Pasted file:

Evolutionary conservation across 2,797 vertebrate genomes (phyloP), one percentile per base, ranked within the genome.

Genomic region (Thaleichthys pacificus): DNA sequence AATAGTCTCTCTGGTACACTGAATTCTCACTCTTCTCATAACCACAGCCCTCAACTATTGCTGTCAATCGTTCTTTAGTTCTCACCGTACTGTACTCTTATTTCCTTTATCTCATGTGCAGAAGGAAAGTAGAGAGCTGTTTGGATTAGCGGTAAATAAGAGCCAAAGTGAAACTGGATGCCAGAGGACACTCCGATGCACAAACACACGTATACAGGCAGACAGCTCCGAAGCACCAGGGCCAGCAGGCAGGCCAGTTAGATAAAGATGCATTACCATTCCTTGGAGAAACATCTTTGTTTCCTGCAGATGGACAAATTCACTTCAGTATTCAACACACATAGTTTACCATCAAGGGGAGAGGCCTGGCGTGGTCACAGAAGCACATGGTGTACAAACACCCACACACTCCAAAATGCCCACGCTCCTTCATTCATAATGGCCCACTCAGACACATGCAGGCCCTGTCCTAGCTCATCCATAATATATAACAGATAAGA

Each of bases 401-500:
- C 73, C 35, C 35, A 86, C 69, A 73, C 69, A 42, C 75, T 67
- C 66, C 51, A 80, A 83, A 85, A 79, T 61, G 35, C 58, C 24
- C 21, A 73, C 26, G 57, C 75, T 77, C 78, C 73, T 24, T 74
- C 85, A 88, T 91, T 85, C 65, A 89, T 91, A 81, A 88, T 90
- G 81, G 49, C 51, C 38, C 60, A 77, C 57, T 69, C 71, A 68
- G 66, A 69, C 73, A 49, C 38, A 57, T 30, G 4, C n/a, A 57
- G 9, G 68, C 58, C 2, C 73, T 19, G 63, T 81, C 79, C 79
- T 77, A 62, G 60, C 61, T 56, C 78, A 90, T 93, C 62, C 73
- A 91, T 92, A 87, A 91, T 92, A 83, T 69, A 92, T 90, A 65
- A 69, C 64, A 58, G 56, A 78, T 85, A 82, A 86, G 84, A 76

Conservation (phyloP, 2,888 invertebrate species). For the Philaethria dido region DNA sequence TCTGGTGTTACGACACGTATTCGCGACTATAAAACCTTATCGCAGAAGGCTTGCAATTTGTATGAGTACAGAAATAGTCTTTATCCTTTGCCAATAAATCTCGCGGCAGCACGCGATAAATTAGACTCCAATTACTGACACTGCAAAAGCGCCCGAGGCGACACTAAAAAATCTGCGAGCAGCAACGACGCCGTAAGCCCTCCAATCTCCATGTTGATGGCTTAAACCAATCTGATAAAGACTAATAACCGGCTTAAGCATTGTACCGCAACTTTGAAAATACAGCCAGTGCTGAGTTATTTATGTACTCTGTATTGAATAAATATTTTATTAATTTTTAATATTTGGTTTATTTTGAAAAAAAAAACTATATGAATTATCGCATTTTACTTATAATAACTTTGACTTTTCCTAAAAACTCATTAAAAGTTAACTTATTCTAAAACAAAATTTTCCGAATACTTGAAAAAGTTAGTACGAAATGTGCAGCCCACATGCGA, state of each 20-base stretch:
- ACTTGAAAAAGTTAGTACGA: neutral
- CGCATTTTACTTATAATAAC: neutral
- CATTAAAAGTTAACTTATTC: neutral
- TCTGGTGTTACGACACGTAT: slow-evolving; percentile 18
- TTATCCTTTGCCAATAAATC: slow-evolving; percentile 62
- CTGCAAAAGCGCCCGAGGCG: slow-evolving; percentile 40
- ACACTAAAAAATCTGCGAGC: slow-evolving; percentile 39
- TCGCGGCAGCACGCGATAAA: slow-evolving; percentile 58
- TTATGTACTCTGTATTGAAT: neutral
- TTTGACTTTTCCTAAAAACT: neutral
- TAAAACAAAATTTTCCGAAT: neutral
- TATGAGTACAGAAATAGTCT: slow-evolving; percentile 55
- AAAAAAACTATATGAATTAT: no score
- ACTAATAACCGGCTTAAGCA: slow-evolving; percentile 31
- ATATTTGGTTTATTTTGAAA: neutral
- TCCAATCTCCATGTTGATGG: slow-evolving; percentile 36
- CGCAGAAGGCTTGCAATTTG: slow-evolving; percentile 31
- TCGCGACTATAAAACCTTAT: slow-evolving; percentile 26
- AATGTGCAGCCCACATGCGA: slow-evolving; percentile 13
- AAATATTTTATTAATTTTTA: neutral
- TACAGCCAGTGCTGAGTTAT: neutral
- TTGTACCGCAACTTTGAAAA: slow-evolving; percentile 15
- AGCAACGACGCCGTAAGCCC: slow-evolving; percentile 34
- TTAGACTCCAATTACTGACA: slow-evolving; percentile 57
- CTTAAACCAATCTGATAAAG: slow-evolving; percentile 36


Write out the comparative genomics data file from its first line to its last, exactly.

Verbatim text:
Evolutionary conservation across 2,797 vertebrate genomes (phyloP), one percentile per base, ranked within the genome.

Genomic region (Thaleichthys pacificus): DNA sequence AATAGTCTCTCTGGTACACTGAATTCTCACTCTTCTCATAACCACAGCCCTCAACTATTGCTGTCAATCGTTCTTTAGTTCTCACCGTACTGTACTCTTATTTCCTTTATCTCATGTGCAGAAGGAAAGTAGAGAGCTGTTTGGATTAGCGGTAAATAAGAGCCAAAGTGAAACTGGATGCCAGAGGACACTCCGATGCACAAACACACGTATACAGGCAGACAGCTCCGAAGCACCAGGGCCAGCAGGCAGGCCAGTTAGATAAAGATGCATTACCATTCCTTGGAGAAACATCTTTGTTTCCTGCAGATGGACAAATTCACTTCAGTATTCAACACACATAGTTTACCATCAAGGGGAGAGGCCTGGCGTGGTCACAGAAGCACATGGTGTACAAACACCCACACACTCCAAAATGCCCACGCTCCTTCATTCATAATGGCCCACTCAGACACATGCAGGCCCTGTCCTAGCTCATCCATAATATATAACAGATAAGA

Each of bases 401-500:
- C 73, C 35, C 35, A 86, C 69, A 73, C 69, A 42, C 75, T 67
- C 66, C 51, A 80, A 83, A 85, A 79, T 61, G 35, C 58, C 24
- C 21, A 73, C 26, G 57, C 75, T 77, C 78, C 73, T 24, T 74
- C 85, A 88, T 91, T 85, C 65, A 89, T 91, A 81, A 88, T 90
- G 81, G 49, C 51, C 38, C 60, A 77, C 57, T 69, C 71, A 68
- G 66, A 69, C 73, A 49, C 38, A 57, T 30, G 4, C n/a, A 57
- G 9, G 68, C 58, C 2, C 73, T 19, G 63, T 81, C 79, C 79
- T 77, A 62, G 60, C 61, T 56, C 78, A 90, T 93, C 62, C 73
- A 91, T 92, A 87, A 91, T 92, A 83, T 69, A 92, T 90, A 65
- A 69, C 64, A 58, G 56, A 78, T 85, A 82, A 86, G 84, A 76

Conservation (phyloP, 2,888 invertebrate species). For the Philaethria dido region DNA sequence TCTGGTGTTACGACACGTATTCGCGACTATAAAACCTTATCGCAGAAGGCTTGCAATTTGTATGAGTACAGAAATAGTCTTTATCCTTTGCCAATAAATCTCGCGGCAGCACGCGATAAATTAGACTCCAATTACTGACACTGCAAAAGCGCCCGAGGCGACACTAAAAAATCTGCGAGCAGCAACGACGCCGTAAGCCCTCCAATCTCCATGTTGATGGCTTAAACCAATCTGATAAAGACTAATAACCGGCTTAAGCATTGTACCGCAACTTTGAAAATACAGCCAGTGCTGAGTTATTTATGTACTCTGTATTGAATAAATATTTTATTAATTTTTAATATTTGGTTTATTTTGAAAAAAAAAACTATATGAATTATCGCATTTTACTTATAATAACTTTGACTTTTCCTAAAAACTCATTAAAAGTTAACTTATTCTAAAACAAAATTTTCCGAATACTTGAAAAAGTTAGTACGAAATGTGCAGCCCACATGCGA, state of each 20-base stretch:
- ACTTGAAAAAGTTAGTACGA: neutral
- CGCATTTTACTTATAATAAC: neutral
- CATTAAAAGTTAACTTATTC: neutral
- TCTGGTGTTACGACACGTAT: slow-evolving; percentile 18
- TTATCCTTTGCCAATAAATC: slow-evolving; percentile 62
- CTGCAAAAGCGCCCGAGGCG: slow-evolving; percentile 40
- ACACTAAAAAATCTGCGAGC: slow-evolving; percentile 39
- TCGCGGCAGCACGCGATAAA: slow-evolving; percentile 58
- TTATGTACTCTGTATTGAAT: neutral
- TTTGACTTTTCCTAAAAACT: neutral
- TAAAACAAAATTTTCCGAAT: neutral
- TATGAGTACAGAAATAGTCT: slow-evolving; percentile 55
- AAAAAAACTATATGAATTAT: no score
- ACTAATAACCGGCTTAAGCA: slow-evolving; percentile 31
- ATATTTGGTTTATTTTGAAA: neutral
- TCCAATCTCCATGTTGATGG: slow-evolving; percentile 36
- CGCAGAAGGCTTGCAATTTG: slow-evolving; percentile 31
- TCGCGACTATAAAACCTTAT: slow-evolving; percentile 26
- AATGTGCAGCCCACATGCGA: slow-evolving; percentile 13
- AAATATTTTATTAATTTTTA: neutral
- TACAGCCAGTGCTGAGTTAT: neutral
- TTGTACCGCAACTTTGAAAA: slow-evolving; percentile 15
- AGCAACGACGCCGTAAGCCC: slow-evolving; percentile 34
- TTAGACTCCAATTACTGACA: slow-evolving; percentile 57
- CTTAAACCAATCTGATAAAG: slow-evolving; percentile 36